20. Media Library - Staying Logged In

Our application navigation is working great where we are leveraging react-router. However, we do have an issue when we perform navigation outside of our application. For example, if a user is logged in and they use the browser's address bar and enter a route we get what we probably think of as unexpected behavior - the application refreshes and the user is logged out. In fact, what is happening is that the state is flushed when the application is refreshed; which is what is happening when the user leverages the address bar in the browser. The same thing happens if we use the browser's refresh button or closes and reopens the browser. In this post we will address this undesirable behavior.

Code 

Our Redux store (our global state) is stored in memory. This means any refresh of the browser, including updating an address in the address bar, pressing refresh or closing and reopening the browser, disposes of our current state. This is where we are storing information about our logged in user, so losing this is equivalent to the user logging out.

You might be thinking that this should be handled by Firebase Authentication. In fact, Firebase Authentication, by default, maintains a user's sessions after the browser is closed, but only on the back-end. Our application (the front-end) relies of having access to user information in the Redux store.

To address this we need to store key parts of our state somewhere more durable, somewhere that will persist after a refresh or the browser is closed. For this we will leverage Local Storage from the browser. We won't store everything in Local Storage,  only the bits we need to reconstruct our state.

In addition to what we have already discussed, one thing to be aware of is that user tokens in Firebase Authentication are valid for 1 hour. That is, a user interacting with our application will be effectively logged out by the back-end after 1 hour. We don't have any way in our application to know this. We probably don't want a user to have to login every hour. We could address this in a couple different ways. I have decided to address this by starting a timer when we deliver a new token to a user and retrieve a new token on their behalf after 59 minutes, just before their existing token expires.

So, we have to things to address in this post:
  1. Keep a user logged in regardless of what they do with the browser
  2. Keep a user logged in past the life (1 hour) of their initial token

Walk Through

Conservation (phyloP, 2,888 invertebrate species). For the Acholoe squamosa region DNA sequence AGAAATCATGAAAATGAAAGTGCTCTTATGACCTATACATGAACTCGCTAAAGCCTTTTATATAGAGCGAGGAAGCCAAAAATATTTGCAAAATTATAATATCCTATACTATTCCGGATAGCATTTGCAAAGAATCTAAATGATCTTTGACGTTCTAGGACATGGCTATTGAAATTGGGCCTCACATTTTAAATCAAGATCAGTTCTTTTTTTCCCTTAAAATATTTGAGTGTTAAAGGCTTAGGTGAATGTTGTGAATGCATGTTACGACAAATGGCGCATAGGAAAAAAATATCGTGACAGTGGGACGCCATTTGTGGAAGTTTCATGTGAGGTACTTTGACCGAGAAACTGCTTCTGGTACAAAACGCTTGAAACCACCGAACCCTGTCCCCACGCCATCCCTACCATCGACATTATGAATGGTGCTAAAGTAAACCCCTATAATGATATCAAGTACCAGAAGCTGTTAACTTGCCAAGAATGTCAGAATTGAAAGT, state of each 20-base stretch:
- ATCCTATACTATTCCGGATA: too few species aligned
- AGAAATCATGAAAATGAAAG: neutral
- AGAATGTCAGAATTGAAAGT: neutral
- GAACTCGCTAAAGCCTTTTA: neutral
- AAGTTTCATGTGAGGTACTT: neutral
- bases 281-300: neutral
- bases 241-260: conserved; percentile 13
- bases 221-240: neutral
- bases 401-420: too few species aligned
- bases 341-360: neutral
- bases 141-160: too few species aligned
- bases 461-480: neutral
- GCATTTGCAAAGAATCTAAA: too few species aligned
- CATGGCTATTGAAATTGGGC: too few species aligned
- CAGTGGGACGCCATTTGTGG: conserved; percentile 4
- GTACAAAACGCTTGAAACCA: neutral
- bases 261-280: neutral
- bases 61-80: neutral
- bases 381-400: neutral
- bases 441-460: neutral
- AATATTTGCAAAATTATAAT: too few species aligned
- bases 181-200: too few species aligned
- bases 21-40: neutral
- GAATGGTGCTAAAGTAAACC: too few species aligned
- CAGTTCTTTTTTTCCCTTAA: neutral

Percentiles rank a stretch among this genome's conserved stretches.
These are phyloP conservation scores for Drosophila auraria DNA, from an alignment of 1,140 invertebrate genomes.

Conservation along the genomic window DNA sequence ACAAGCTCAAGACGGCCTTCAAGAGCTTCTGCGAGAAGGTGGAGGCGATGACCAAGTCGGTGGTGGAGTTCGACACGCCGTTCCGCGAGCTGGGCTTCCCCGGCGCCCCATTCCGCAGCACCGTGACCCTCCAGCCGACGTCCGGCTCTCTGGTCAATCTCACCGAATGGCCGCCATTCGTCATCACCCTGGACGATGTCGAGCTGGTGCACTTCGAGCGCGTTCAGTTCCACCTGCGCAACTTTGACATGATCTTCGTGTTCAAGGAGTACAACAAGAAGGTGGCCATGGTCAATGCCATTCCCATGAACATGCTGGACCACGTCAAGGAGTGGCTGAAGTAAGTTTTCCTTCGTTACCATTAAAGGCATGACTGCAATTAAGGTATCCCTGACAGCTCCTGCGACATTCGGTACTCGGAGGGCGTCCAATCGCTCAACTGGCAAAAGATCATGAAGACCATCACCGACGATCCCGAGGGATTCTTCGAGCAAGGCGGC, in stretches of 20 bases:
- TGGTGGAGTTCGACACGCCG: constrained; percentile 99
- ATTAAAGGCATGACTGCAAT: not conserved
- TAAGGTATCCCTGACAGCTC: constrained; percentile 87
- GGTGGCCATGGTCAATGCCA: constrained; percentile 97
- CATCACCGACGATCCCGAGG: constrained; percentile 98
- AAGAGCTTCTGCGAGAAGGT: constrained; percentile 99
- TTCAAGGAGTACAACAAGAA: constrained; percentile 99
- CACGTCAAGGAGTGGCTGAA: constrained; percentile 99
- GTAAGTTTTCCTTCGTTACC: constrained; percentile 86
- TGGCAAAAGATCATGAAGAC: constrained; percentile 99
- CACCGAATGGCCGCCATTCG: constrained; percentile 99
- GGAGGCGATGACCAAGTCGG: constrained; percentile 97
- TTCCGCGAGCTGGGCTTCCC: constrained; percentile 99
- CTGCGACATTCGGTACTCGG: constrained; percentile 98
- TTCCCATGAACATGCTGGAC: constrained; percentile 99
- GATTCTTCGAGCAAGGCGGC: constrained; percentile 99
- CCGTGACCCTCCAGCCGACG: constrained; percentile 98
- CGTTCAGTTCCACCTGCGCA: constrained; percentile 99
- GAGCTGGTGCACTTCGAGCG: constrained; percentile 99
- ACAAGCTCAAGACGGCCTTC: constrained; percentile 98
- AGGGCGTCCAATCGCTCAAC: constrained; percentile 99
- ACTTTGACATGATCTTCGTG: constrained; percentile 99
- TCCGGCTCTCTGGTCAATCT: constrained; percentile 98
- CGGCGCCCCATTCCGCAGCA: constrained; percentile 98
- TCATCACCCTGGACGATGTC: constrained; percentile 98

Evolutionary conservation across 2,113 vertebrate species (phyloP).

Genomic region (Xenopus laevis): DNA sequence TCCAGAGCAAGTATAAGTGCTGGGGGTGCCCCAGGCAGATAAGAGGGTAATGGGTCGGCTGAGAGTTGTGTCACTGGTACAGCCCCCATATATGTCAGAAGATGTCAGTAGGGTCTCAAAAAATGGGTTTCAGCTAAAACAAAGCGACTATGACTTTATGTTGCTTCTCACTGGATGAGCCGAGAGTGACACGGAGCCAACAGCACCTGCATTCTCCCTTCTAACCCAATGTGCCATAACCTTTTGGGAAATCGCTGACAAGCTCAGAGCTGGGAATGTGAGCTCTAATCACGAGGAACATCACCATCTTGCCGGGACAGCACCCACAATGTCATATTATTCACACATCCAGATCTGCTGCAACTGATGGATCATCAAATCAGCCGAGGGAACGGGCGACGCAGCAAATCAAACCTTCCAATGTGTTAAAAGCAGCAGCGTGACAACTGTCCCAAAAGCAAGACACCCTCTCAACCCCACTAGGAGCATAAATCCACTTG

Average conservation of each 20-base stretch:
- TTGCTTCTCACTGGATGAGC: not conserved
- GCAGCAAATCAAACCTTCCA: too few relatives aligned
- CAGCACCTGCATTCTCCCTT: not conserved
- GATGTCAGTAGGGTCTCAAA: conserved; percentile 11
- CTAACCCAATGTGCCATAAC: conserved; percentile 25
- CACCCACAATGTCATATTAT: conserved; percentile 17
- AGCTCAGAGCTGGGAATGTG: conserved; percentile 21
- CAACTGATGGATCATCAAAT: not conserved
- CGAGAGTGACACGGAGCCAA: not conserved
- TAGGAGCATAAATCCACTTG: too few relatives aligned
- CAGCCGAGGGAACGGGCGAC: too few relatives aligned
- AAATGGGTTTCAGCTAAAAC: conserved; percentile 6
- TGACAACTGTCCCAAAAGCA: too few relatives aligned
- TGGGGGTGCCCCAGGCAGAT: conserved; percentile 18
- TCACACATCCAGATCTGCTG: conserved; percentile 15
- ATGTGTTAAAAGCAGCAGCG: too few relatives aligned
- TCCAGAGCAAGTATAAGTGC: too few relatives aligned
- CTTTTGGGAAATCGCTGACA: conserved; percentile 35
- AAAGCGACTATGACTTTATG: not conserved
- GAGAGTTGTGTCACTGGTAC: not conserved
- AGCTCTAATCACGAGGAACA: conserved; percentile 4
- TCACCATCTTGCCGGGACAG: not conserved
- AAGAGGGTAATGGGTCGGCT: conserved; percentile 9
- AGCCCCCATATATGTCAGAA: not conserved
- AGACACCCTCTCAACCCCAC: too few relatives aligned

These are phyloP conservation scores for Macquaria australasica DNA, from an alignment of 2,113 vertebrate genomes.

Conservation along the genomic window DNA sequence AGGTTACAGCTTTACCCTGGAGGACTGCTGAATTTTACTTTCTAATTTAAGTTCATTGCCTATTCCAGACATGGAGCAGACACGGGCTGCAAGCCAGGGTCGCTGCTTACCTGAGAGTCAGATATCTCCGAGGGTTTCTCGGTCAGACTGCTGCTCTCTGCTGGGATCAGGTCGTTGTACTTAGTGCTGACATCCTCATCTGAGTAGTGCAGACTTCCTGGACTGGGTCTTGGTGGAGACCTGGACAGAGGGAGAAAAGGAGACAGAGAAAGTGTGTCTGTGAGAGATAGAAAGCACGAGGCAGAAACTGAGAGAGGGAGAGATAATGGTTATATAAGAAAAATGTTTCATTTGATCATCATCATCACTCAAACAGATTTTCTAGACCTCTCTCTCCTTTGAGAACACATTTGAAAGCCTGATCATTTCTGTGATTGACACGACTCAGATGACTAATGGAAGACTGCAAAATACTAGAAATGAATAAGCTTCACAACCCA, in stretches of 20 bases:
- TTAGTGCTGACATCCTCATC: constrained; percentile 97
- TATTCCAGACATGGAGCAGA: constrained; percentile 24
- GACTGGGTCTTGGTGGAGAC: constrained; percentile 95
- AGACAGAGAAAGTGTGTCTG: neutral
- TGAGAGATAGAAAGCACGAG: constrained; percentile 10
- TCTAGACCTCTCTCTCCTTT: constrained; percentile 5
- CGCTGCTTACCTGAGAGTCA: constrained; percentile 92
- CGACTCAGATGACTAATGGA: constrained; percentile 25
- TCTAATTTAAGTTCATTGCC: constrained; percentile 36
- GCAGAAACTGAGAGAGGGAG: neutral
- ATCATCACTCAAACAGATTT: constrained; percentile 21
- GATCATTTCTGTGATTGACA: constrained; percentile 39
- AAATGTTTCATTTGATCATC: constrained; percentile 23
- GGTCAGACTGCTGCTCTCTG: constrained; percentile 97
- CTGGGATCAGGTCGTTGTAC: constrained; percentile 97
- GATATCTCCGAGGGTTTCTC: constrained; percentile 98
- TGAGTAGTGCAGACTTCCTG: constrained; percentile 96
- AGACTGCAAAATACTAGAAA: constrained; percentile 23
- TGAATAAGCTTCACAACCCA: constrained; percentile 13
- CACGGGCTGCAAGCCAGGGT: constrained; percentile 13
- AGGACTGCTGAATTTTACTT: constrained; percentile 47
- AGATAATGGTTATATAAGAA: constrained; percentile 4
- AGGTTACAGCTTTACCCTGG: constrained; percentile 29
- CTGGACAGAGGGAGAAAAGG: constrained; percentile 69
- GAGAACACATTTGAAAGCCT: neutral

Let's start with storing the information we need in Local Storage. We can take care of that when the user logs in (or registers - also a login). Let's update our authentication action to store the user's id in Local Storage. Since this is also the time the user's token is generated we can calculate when their token will expire - 1 hour from now. We will store both the token and expiry in Local Storage. However, I am going to write a routine to handle the token storage as we will use it again in a moment. That routine will also start a timer that will update and restore the token and expiry immediately before they expire again (using the handleToken routine we just created). Notice that we set a default timeout for the expiry in 59 minutes. We set this as a default because there may be a case where we want to override it.

actions/auth.js (updated)

...
export const authenticate = (user, isLogin) => async (dispatch) => {
  dispatch(authStart());
  let authUser;
  let firstName;
  try {
    if (isLogin) {
      authUser = await login(user.email, user.password);
      const fetchedUser = await fetchUser(authUser.uid);
      firstName = fetchedUser.firstName;
    } else {
      authUser = await register(user.email, user.password);
      firstName = user.firstName;
      try {
        await createUser({
          uid: authUser.uid,
          email: user.email,
          firstName: user.firstName,
          lastName: user.lastName,
          company: user.company,
          agreeToTerms: user.agree,
          role: 'user'
        });
      } catch (err) {
        await deleteUser();
        throw err;
      }
    }
    localStorage.setItem('ml-uid', authUser.uid);

    await handleToken();

    dispatch(
      authSuccess({
        uid: authUser.uid,
        email: user.email,
        firstName
      })
    );
  } catch (err) {
    dispatch(authFail(err.message));
  }
};

// timeout default = 59 minutes * 60 seconds/minute * 1000 milliseconds/second
const handleToken = async (timeout = 3540000) => {
  if (getUser()) {
    const token = await getToken(true);
    const tokenCreated = Date.now();
    const tokenExpiry = tokenCreated + timeout;
    localStorage.setItem('ml-token', token);
    localStorage.setItem('ml-expiry', tokenExpiry);
    setExpiryTimer(timeout);
  }
};

let TIMER;
const setExpiryTimer = (timeout) => {
  TIMER = setTimeout(async () => {
    await handleToken();
  }, timeout);
};
...